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Renewing Europe's housing$
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Richard Turkington and Christopher Watson

Print publication date: 2014

Print ISBN-13: 9781447310129

Published to Policy Press Scholarship Online: May 2015

DOI: 10.1332/policypress/9781447310129.001.0001

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Housing and urban renewal in the Netherlands

Housing and urban renewal in the Netherlands

(p.97) Five Housing and urban renewal in the Netherlands
Renewing Europe's housing

Frank Wassenberg

Policy Press

Housing shortage was for many years one of the top issues in the Netherlands and 80 per cent of the present housing stock has been built since the Second World War. Contemporary urban renewal has focused on deprived areas from the 1950s and 1960s where there are many multi-family dwellings in the social rented sector. Large-scale slum clearance and redevelopment ended in the early 1970s and the focus switched to small-scale renewal, renovating old houses in old neighbourhoods, with residents’ participation. In major projects from the 1990s onwards, an integrated policy was developed, in which the involvement of local people and greater responsibility for local government as mediator were important. A ‘big city policy’ from the mid-1990s targeted renewal in the country’s largest towns and cities. The national government’s financial contribution to this programme ended in 2014, suggesting that housing renewal is now at a crossroads. With the economic crisis, renewal projects are being slowed down, frozen, delayed, reconsidered, or cancelled. The consequences of this are questioned in the light of a situation from which the national government seems intent on withdrawing.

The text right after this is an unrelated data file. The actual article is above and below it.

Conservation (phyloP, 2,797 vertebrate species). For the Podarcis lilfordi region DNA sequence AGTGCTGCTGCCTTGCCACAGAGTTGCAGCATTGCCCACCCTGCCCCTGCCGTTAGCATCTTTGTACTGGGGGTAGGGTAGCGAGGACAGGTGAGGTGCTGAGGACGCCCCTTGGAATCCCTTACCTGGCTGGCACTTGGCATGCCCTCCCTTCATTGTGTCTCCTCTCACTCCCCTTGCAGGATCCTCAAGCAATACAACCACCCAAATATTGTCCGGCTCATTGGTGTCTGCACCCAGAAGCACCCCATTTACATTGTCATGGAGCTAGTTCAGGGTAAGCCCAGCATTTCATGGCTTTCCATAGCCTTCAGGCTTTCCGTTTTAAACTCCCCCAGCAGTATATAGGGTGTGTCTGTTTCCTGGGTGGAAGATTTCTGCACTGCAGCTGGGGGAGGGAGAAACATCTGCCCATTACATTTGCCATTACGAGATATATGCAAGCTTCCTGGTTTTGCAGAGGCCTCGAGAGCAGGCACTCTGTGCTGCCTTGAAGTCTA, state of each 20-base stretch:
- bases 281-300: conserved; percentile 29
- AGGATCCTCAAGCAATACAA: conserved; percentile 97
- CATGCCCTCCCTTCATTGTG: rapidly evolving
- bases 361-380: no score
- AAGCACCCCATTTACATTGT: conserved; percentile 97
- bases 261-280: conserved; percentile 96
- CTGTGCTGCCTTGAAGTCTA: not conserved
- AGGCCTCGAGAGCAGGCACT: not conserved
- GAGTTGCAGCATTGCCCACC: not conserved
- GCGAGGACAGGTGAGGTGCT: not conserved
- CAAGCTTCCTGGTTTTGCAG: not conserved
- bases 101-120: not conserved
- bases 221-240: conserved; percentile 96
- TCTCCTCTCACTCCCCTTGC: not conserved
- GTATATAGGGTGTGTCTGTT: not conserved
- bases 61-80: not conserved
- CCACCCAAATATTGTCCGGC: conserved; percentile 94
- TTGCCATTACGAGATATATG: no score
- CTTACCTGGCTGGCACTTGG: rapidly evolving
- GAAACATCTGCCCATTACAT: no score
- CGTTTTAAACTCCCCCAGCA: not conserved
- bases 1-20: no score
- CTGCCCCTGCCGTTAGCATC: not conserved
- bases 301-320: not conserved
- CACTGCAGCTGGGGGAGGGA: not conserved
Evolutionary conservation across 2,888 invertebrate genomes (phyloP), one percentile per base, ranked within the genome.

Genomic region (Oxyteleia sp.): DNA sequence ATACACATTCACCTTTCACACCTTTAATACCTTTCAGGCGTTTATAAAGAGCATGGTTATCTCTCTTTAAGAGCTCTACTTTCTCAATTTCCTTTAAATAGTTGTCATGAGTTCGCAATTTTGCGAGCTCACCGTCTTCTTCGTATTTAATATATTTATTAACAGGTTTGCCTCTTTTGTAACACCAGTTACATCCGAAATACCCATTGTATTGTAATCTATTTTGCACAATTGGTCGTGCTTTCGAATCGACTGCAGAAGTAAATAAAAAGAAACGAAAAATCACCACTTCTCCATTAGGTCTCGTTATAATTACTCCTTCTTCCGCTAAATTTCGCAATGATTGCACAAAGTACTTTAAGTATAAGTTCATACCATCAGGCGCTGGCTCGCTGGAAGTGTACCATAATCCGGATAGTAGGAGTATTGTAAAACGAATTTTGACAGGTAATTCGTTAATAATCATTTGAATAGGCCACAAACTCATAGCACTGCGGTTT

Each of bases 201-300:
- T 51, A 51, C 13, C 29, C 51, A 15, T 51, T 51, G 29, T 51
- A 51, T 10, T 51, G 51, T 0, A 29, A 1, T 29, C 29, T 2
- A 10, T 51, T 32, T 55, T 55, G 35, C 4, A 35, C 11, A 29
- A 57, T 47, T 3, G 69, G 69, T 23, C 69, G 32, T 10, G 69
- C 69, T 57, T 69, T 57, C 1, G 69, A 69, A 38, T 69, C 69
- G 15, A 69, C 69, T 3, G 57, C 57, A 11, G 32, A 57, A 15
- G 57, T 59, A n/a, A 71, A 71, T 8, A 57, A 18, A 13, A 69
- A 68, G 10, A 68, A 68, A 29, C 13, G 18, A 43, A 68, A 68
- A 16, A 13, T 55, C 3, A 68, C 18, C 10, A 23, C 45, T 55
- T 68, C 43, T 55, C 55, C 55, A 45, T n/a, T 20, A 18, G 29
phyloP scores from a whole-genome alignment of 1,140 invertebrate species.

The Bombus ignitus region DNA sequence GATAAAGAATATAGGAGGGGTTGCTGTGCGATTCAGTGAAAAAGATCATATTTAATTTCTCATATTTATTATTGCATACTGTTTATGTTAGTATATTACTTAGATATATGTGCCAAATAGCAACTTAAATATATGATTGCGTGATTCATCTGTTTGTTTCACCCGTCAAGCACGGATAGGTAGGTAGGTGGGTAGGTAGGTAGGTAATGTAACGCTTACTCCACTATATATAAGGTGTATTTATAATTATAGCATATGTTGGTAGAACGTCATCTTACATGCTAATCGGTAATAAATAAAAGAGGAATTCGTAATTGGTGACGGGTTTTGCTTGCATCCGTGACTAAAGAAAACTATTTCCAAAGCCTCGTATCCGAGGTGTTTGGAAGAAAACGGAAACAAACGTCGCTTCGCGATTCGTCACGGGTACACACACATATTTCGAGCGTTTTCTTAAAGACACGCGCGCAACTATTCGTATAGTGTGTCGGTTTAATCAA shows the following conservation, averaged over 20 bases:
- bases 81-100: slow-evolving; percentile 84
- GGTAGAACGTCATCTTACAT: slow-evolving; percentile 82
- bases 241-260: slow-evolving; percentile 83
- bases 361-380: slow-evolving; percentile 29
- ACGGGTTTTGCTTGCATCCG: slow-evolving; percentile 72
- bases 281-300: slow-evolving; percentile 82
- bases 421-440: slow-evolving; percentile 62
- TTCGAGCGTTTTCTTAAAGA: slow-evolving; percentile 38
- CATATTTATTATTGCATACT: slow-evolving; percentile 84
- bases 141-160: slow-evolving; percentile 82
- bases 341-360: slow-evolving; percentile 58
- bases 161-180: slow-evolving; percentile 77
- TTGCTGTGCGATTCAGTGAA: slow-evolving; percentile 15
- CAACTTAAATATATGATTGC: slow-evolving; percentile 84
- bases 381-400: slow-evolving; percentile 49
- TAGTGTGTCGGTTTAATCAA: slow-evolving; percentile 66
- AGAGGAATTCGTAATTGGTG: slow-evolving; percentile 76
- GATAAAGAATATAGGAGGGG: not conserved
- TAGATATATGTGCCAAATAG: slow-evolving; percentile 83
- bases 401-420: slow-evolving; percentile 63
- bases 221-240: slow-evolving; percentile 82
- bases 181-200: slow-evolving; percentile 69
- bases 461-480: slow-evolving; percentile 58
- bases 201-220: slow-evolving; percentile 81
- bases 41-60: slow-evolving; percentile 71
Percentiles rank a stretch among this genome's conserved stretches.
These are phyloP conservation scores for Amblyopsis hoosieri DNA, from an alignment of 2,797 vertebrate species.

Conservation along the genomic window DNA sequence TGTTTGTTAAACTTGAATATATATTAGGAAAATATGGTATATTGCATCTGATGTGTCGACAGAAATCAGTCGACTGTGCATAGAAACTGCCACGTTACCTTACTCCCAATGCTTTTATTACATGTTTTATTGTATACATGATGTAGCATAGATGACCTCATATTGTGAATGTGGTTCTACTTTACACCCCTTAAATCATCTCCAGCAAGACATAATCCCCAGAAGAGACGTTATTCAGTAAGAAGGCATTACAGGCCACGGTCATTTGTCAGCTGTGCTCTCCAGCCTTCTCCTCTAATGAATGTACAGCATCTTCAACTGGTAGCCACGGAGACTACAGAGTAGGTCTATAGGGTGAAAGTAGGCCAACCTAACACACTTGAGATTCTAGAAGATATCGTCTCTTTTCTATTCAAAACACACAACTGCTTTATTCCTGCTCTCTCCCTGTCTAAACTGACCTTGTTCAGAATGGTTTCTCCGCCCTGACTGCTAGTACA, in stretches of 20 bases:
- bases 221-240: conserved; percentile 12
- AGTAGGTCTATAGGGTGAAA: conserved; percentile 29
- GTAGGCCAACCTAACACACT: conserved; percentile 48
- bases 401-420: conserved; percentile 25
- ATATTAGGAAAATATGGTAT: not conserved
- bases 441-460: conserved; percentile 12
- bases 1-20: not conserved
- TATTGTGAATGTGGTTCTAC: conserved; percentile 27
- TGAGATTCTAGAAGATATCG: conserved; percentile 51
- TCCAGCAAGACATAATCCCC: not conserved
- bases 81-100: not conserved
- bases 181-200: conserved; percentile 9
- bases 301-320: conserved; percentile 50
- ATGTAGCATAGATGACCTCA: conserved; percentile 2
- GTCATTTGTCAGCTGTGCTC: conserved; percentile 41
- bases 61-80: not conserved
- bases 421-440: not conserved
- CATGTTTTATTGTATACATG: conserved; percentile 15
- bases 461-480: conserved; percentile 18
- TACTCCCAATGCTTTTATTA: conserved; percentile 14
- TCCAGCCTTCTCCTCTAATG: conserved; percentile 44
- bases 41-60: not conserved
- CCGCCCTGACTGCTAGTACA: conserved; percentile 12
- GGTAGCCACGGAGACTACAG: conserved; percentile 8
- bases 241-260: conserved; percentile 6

Keywords:   modern housing stock, housing renewal importance, roles of central and local government, residents’ participation, economic crisis

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